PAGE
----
As uncomfortable as it might be, their celebrity is a millstone around their necks that they will never, ever be able to jettison.
Let's say that Harry and Meghan – stay with me here for a bit of a thought experiment – did the unthinkable and junked their dazzling new US life and moved to, say, a remote Scottish island. They would spend their days tending to their Aga and taking long bracing walks in freezing winds, far, far away from Wi-Fi and with nary a yoga studio in sight.
And still, even in this scenario, they would be the objects of extreme public fascination. You can bet that within hours, the Fleet Street tabloids would have chartered a small flotilla of boats and a clutch of shivering snappers would forever more have to spend their days bobbing off the island's waters, long lenses trained on the Sussexes' crofter's cottage.
There is another issue with their concerns about, as The Telegraph put it, "unjustified 'public interest'."
Because, just what is the "justified" amount?
Harry and Meghan snagged their megabucks Netflix contract not simply because they are captivating and passionate humanitarians but because their fame and attendant pulling power is unbeatable on a global scale.
Consider: In an interview this week the company's CEO Reed Hastings predicted that Sussex-produced content will be some of "most viewed content next year". The pressure will be on for Harry and Meghan to now deliver, eyeball-wise.
Like it or not, attention is something that the newbie producers are going to have to deliver in spades to the streaming giant for them to really coin it. (And they are not small numbers – this week it was revealed that Netflix's Umbrella Academy was watched for more than three billion minutes in the week it was released.)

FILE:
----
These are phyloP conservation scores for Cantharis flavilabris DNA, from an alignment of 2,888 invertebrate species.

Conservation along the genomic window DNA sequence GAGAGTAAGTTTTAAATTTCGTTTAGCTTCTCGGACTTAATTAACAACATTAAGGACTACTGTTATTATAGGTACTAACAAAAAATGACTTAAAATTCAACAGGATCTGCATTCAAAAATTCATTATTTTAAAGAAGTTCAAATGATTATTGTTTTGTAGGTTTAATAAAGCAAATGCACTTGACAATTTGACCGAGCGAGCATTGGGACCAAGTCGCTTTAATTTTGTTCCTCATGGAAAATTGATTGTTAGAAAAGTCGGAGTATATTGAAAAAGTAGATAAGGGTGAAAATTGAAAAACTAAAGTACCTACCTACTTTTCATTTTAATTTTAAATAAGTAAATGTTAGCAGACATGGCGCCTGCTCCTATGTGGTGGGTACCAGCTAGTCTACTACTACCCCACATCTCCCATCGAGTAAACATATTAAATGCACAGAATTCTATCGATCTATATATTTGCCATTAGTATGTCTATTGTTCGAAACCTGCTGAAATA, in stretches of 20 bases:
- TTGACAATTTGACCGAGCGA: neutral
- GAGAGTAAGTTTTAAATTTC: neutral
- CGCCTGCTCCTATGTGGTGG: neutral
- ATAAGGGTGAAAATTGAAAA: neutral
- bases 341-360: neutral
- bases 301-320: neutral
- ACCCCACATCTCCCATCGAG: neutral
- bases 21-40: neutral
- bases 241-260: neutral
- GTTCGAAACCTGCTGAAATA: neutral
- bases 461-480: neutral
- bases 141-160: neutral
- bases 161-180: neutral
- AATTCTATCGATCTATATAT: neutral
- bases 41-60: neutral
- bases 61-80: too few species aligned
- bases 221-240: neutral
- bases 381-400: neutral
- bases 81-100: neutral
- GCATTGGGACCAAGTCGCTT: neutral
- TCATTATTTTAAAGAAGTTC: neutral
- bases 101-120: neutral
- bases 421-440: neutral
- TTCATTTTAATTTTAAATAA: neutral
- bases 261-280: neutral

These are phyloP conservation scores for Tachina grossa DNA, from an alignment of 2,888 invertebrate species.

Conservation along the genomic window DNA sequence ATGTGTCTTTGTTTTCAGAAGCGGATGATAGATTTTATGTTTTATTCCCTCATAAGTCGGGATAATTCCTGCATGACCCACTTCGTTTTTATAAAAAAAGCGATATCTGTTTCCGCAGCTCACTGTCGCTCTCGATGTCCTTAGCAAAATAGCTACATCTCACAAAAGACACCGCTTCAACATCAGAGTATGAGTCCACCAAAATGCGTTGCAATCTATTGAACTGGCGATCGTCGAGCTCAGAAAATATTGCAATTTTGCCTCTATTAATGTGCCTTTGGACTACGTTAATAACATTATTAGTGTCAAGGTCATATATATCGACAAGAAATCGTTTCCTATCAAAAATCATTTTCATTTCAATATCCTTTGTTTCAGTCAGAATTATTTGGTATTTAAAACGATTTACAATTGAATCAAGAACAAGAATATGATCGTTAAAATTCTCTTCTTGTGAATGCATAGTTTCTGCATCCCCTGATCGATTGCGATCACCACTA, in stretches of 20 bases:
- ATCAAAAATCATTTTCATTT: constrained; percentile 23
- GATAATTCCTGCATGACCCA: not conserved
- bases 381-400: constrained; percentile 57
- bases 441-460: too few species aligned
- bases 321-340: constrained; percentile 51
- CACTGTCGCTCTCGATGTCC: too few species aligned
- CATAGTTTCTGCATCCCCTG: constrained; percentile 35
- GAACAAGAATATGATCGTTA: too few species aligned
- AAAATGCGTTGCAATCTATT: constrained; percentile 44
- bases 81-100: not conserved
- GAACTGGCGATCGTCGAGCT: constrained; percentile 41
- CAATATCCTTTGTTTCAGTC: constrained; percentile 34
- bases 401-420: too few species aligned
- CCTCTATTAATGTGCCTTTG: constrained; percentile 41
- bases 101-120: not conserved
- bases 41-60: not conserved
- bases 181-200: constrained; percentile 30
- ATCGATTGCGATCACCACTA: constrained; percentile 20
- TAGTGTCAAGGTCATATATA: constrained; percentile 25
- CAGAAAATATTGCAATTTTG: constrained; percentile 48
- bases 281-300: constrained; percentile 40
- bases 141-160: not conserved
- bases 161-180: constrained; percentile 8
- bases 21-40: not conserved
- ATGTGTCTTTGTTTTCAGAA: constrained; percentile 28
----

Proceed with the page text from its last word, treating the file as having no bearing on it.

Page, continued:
There is a cognitive dissonance that the couple, reportedly, bristles at the intense public curiosity about them and yet will need millions of people to hungrily pay attention to them when they start rolling out their TV and movie projects.
To expect both is to give rise to charges of a certain Marie Antoinette/cake-eating type hypocrisy.
Clearly, there do need to be boundaries, for example, Harry and Meghan are now taking legal action in a Los Angeles court over allegations that the paparazzi flew drones and helicopters over their previous home and photographed Archie in the garden. Obviously, they deserve privacy.
But there is a big distinction between a very reasonable expectation to protect their home life and son and thinking it is possible, and again reasonable, that public interest can be turned off and on like a tap.
Here's the bigger question: Given that there is no skerrick of a chance the world's fixation with the couple is going to wane in the slightest in the near future, will Harry ever find happiness?
He might have an incredible wife, an adorable son, his very own house paid for with his own money and a fortune, of his own making, coming his way. But will he ever make peace with the level of public interest in him? Especially given he now lives in a country with far fewer legal protections against the press and with a horde of paparazzi on his doorstep.
Harry and Meghan may no longer be financially reliant on anyone else but their new-found careers might perhaps necessitate they generate more public interest – not less.
This time next year, there is every chance we will all be gloriously, happily bingeing on the hope-filled content the Sussexes have in the works right now. And, there is no absolutely chance the press and public will be any less obsessed with them.
I wonder what Freud would make of that.
• Daniela Elser is a royal expert and writer with more than 15 years' experience working with a number of Australia's leading media titles